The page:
Alerts   |   China

Chinese journalist held after publishing book on Tiananmen

New York, June 13, 2013--Chinese authorities must immediately release a journalist who has been detained since May 31 following the publication of his book on the Tiananmen massacre, the Committee to Protect Journalists said today. Du Bin's detention, which was reported by his family members, came a few days before the 24th anniversary of the Tiananmen crackdown.

"We call on Chinese authorities to release Du Bin, a brave journalist who has shed light on important issues of concern to the public," said Joel Simon, CPJ's executive director. "China must do away with such repressive tactics of silencing journalists who report on politically sensitive subjects if it aspires to be a respected leader in the world."

A report by the BBC today cited Du's sister saying police had confirmed that the journalist had been taken into custody but that the family had not been informed of any charges against him. Du, who has also worked as a freelance photographer with The New York Times, had been reported missing by his family on May 31, news reports said.

The Times report also said Du's friends had found in the photographer's apartment two copies of an unsigned police warrant that were issued for "disturbing order at a public place" and dated June 1. The report said the warrant falls under an administrative statute that police could use to hold Du for up to 15 days, during which he could be released, moved to China's "re-education through labor" system, or formally charged.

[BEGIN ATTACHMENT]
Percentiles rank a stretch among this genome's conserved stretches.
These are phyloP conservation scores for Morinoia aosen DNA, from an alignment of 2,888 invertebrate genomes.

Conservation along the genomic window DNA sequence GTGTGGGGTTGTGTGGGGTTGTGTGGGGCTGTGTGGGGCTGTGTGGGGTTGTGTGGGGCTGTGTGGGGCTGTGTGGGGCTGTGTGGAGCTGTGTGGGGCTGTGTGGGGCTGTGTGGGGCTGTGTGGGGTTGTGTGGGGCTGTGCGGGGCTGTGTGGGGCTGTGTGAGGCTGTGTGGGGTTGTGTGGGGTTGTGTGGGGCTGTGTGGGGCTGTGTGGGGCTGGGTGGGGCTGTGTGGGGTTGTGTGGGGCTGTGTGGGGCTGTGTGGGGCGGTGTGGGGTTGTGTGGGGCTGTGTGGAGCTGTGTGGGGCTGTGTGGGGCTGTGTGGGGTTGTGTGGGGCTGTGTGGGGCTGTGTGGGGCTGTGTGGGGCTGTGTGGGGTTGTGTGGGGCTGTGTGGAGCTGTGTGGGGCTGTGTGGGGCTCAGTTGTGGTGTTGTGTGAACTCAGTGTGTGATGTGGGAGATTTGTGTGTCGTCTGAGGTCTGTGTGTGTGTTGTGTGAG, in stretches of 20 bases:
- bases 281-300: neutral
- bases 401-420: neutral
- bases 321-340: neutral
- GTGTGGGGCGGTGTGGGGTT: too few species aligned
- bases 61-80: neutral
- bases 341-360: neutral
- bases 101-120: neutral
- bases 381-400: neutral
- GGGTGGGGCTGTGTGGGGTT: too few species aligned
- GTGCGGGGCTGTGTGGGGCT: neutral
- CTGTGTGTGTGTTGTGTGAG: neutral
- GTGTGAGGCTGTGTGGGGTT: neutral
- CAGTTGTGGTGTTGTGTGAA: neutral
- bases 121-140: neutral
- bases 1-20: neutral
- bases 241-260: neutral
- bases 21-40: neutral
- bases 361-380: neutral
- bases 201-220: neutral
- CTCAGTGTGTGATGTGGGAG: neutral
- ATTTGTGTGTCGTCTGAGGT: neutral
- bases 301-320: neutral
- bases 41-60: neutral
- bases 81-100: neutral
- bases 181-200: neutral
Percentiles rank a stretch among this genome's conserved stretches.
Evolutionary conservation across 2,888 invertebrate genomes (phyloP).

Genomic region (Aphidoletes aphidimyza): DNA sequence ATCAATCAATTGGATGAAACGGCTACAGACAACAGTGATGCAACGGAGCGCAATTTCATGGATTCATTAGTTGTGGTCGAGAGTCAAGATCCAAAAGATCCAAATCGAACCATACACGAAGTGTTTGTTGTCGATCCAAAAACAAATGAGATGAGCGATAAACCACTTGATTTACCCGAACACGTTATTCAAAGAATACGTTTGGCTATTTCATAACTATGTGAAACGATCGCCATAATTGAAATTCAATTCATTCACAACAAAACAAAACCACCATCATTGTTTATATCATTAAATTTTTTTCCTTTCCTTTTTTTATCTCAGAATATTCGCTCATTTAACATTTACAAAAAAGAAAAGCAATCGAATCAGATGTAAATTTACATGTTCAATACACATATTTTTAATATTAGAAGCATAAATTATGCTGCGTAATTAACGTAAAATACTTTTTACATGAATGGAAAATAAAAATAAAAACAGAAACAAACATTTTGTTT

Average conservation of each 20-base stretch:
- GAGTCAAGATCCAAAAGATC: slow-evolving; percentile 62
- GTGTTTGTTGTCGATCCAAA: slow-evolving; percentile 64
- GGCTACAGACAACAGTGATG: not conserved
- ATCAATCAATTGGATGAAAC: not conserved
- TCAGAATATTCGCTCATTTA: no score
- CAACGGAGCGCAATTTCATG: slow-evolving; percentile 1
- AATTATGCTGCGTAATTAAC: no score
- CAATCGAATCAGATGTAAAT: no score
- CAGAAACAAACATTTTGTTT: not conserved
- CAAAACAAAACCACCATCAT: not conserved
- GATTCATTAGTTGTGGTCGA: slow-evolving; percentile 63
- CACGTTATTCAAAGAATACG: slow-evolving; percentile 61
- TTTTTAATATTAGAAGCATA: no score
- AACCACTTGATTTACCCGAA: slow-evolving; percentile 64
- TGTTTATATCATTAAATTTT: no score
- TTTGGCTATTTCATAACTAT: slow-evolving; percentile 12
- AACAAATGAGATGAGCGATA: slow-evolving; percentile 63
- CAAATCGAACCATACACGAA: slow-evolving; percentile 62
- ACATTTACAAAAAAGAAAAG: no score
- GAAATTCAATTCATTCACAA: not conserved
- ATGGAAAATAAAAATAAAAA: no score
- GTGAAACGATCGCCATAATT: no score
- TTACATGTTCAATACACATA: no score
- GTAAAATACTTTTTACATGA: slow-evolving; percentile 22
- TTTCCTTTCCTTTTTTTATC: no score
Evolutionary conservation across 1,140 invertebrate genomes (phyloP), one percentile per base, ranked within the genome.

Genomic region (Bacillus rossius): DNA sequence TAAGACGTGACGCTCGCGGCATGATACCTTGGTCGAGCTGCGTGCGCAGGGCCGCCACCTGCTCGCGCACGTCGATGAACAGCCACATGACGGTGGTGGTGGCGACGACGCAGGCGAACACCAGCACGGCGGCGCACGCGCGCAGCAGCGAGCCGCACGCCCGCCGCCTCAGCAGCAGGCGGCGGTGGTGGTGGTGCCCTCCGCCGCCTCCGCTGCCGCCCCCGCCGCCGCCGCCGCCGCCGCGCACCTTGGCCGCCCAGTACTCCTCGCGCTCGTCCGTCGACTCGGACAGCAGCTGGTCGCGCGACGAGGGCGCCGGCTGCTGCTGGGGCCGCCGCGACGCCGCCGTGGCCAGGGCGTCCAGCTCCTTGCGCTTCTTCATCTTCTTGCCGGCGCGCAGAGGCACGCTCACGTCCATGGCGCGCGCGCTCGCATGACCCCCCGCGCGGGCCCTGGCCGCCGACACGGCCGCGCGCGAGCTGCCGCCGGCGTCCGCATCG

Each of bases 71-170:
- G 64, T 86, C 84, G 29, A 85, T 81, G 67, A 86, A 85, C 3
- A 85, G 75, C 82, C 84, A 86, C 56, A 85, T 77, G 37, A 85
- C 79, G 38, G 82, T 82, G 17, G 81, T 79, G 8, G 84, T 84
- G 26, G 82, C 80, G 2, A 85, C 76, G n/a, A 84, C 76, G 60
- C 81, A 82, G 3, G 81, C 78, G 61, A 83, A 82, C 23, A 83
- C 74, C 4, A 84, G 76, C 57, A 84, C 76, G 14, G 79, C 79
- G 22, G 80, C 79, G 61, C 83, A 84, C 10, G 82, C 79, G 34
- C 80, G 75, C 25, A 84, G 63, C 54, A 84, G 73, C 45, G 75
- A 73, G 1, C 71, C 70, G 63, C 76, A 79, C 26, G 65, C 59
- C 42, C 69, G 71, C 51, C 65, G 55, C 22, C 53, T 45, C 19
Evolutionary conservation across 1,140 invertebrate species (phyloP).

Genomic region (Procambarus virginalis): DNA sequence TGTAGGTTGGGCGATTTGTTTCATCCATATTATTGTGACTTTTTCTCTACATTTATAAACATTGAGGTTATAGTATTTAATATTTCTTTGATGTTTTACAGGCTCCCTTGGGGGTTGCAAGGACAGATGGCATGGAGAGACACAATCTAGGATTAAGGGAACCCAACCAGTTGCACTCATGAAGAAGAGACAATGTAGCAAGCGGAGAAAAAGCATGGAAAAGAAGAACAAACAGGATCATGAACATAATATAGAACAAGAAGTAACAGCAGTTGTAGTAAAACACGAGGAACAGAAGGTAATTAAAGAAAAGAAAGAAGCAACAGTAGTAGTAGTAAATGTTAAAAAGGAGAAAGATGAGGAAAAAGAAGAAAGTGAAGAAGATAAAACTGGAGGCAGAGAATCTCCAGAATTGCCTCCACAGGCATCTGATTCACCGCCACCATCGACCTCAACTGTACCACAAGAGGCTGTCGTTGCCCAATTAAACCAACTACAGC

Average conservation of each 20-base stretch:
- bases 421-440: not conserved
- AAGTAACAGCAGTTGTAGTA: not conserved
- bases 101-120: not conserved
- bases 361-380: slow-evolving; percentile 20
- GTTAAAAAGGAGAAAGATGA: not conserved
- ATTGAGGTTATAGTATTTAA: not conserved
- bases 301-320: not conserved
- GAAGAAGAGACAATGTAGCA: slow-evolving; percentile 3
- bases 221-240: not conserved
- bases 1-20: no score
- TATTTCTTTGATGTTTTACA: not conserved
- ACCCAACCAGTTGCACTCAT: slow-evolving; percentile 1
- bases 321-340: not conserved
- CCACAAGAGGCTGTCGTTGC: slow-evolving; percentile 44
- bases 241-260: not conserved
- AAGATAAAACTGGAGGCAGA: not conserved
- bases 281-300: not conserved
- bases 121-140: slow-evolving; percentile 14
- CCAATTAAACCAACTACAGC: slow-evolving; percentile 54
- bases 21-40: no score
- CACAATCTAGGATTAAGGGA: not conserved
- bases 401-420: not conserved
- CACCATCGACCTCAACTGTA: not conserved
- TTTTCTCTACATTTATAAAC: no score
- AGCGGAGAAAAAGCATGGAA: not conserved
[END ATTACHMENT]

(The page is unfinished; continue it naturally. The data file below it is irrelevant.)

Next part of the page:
In late May, Du had published a book titled "Tiananmen Massacre," which is a compilation of previously published accounts from various government sources on the crackdown. In May, he had also released a documentary about alleged abuses at a forced-labor camp.

The BBC cited Hu Jia, a prominent Beijing-based activist and friend of Du Bin, as saying that he believed Du's detention was because of his recent work. Hu said they found that "all of Din's books ... [and] materials he collected regarding the 1989 Tiananmen crackdown ... have all gone missing."

CPJ research shows that China remains one of the world's worst jailers of the press, trailing only Turkey and Iran.

  • For more data and analysis on China, visit CPJ's March 2013 special report, Challenged in China.

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